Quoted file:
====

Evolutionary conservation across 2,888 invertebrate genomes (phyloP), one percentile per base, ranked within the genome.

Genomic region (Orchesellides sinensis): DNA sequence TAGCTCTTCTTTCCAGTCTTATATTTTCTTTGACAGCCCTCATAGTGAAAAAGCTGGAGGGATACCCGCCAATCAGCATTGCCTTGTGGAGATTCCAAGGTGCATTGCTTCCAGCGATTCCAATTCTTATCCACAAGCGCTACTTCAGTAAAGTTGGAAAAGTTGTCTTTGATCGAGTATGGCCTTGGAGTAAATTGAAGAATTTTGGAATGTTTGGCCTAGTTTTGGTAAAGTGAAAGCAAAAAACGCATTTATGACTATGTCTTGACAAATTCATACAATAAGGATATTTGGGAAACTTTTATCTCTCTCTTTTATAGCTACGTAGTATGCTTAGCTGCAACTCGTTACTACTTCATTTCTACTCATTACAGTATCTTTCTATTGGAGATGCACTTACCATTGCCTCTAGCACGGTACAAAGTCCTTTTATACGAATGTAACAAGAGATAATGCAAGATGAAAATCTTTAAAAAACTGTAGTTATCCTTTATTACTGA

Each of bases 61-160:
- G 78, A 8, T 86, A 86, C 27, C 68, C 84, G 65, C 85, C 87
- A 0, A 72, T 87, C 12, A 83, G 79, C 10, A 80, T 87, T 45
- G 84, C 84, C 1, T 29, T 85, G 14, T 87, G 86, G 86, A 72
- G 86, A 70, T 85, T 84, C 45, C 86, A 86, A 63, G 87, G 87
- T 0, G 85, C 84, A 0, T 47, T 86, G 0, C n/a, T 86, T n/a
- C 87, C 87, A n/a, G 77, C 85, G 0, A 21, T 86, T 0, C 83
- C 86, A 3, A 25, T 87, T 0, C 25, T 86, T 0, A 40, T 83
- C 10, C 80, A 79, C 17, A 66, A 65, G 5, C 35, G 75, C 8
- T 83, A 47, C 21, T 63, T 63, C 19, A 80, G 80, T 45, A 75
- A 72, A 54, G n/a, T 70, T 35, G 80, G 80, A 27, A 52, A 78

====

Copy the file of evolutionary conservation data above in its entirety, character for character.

Evolutionary conservation across 2,888 invertebrate genomes (phyloP), one percentile per base, ranked within the genome.

Genomic region (Orchesellides sinensis): DNA sequence TAGCTCTTCTTTCCAGTCTTATATTTTCTTTGACAGCCCTCATAGTGAAAAAGCTGGAGGGATACCCGCCAATCAGCATTGCCTTGTGGAGATTCCAAGGTGCATTGCTTCCAGCGATTCCAATTCTTATCCACAAGCGCTACTTCAGTAAAGTTGGAAAAGTTGTCTTTGATCGAGTATGGCCTTGGAGTAAATTGAAGAATTTTGGAATGTTTGGCCTAGTTTTGGTAAAGTGAAAGCAAAAAACGCATTTATGACTATGTCTTGACAAATTCATACAATAAGGATATTTGGGAAACTTTTATCTCTCTCTTTTATAGCTACGTAGTATGCTTAGCTGCAACTCGTTACTACTTCATTTCTACTCATTACAGTATCTTTCTATTGGAGATGCACTTACCATTGCCTCTAGCACGGTACAAAGTCCTTTTATACGAATGTAACAAGAGATAATGCAAGATGAAAATCTTTAAAAAACTGTAGTTATCCTTTATTACTGA

Each of bases 61-160:
- G 78, A 8, T 86, A 86, C 27, C 68, C 84, G 65, C 85, C 87
- A 0, A 72, T 87, C 12, A 83, G 79, C 10, A 80, T 87, T 45
- G 84, C 84, C 1, T 29, T 85, G 14, T 87, G 86, G 86, A 72
- G 86, A 70, T 85, T 84, C 45, C 86, A 86, A 63, G 87, G 87
- T 0, G 85, C 84, A 0, T 47, T 86, G 0, C n/a, T 86, T n/a
- C 87, C 87, A n/a, G 77, C 85, G 0, A 21, T 86, T 0, C 83
- C 86, A 3, A 25, T 87, T 0, C 25, T 86, T 0, A 40, T 83
- C 10, C 80, A 79, C 17, A 66, A 65, G 5, C 35, G 75, C 8
- T 83, A 47, C 21, T 63, T 63, C 19, A 80, G 80, T 45, A 75
- A 72, A 54, G n/a, T 70, T 35, G 80, G 80, A 27, A 52, A 78